The article discusses ways in which a product can appeal to a wide range of markets. The reasons why this did not happen in the early 1960's in response to the growth of the private car are investigated when only temporary relief to the decline of public transport was produced by service cuts and increased fares. It is suggested that modern products can be influenced more by physical characteristics, capacities and capabilities than market needs. The choice of mode must be determined by the level of projected sales. Differences between bus and rail transit systems are examined; buses have less appeal because they have no obvious fixed route and can sometimes be regarded as a "poor-man's car". A flexible system is needed along corridors without expensive tracks, the train corridor lines need the highest frequency with principal boarding points at "park and ride" sites often using shopping centre parking areas. Lines feeding the main trunk should include a subsidiary circular/main line acting as a feeder but attractive enough to create some traffic of its own. Provisions should be made for extension of the main trunk line. Other feeder services should only be provided as necessary to maintain the viability of the main service. (TRRL)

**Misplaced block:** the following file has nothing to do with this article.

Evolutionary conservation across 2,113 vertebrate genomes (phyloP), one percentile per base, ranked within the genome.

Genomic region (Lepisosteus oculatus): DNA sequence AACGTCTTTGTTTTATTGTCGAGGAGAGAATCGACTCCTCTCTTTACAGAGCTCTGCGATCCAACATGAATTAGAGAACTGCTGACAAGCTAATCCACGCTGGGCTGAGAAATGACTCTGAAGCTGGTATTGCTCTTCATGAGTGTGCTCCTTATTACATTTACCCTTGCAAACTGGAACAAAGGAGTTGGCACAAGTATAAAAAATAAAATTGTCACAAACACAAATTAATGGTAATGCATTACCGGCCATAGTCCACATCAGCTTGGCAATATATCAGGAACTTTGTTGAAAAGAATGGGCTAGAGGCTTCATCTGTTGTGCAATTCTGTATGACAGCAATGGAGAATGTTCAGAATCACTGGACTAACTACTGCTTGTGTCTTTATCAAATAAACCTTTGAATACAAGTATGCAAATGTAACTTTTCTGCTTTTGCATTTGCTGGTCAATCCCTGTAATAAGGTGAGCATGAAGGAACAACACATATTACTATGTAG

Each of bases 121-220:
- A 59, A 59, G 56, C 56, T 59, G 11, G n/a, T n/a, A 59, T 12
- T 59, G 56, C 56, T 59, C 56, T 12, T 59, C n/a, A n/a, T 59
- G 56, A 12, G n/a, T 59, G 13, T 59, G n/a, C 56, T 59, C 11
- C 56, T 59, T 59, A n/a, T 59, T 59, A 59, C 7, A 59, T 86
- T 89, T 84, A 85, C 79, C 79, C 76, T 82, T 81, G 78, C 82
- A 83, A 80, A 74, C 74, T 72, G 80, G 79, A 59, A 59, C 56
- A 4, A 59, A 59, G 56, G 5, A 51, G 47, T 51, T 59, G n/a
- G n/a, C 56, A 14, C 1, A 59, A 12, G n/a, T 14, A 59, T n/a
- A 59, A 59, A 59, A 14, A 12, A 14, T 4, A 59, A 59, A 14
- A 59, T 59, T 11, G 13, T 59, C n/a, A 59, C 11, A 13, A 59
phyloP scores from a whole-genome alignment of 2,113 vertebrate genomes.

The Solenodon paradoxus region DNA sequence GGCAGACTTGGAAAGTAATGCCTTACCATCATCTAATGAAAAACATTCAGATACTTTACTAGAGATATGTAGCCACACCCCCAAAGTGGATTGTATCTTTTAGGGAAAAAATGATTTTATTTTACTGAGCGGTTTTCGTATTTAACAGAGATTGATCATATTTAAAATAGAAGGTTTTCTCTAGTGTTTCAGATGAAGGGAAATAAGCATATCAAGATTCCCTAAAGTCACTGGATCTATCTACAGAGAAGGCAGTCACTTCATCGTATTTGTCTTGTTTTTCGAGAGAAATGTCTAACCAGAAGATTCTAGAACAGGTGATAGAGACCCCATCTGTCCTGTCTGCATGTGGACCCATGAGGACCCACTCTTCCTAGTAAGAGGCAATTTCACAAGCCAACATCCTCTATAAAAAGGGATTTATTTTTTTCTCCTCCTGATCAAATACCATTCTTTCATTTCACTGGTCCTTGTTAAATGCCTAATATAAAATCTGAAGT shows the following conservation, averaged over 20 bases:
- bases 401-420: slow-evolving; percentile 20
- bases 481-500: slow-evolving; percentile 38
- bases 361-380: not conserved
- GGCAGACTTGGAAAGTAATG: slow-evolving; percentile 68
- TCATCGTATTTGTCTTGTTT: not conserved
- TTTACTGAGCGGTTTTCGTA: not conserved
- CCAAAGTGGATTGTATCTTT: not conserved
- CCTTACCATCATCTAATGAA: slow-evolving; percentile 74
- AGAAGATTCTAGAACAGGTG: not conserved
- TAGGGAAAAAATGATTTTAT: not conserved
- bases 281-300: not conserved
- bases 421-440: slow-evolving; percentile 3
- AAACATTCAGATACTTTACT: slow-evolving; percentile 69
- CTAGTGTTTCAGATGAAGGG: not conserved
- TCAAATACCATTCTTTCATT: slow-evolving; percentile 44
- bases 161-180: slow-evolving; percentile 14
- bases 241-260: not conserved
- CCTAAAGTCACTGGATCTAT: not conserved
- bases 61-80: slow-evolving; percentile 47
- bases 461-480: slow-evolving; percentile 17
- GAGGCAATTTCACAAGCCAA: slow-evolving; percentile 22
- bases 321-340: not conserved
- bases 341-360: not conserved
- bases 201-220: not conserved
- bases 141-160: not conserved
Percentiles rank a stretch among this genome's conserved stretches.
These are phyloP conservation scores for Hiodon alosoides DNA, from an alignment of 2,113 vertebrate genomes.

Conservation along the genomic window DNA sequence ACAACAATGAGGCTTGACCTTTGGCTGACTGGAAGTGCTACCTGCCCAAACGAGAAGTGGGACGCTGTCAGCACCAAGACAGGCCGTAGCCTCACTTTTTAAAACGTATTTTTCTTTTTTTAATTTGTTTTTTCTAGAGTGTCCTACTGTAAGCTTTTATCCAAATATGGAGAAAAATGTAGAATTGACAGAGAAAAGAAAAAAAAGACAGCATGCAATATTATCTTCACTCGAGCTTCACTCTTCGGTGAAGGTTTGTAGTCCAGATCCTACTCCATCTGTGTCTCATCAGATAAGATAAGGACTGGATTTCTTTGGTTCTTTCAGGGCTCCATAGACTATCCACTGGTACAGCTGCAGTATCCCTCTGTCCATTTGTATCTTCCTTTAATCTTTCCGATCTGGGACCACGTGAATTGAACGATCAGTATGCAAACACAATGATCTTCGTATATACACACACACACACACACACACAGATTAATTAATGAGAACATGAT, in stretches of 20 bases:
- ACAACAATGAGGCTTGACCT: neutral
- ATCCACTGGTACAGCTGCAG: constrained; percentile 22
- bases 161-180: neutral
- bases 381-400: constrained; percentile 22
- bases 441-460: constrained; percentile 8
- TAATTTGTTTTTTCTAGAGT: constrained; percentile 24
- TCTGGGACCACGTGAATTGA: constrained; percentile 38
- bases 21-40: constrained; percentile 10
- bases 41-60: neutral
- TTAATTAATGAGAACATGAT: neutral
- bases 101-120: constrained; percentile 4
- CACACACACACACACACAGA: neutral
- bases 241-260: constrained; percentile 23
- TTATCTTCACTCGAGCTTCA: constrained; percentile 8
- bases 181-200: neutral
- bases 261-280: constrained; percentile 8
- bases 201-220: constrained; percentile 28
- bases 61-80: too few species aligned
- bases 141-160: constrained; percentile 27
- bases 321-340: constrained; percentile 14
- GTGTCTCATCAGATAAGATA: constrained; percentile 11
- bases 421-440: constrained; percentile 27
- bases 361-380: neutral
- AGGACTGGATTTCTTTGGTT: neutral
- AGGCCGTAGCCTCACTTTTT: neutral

• Availability:
  • Corporate Authors:

    Specialist and Professional Press

    Surrey House, 1 Throwley Way
    Sutton, Surrey SM1 4QQ,   England 
  • Publication Date: 1983-8-18

Media Info

  • Features: References;
  • Pagination: p. 12-14
  • Serial:
    • Volume: 162
    • Issue Number: 4755
    • Publisher: Hemming Group, Limited
    • ISSN: 0039-6303

Subject/Index Terms

Filing Info

  • Accession Number: 00381478
  • Record Type: Publication
  • Source Agency: Transport Research Laboratory
  • Files: ITRD, TRIS
  • Created Date: Mar 30 1984 12:00AM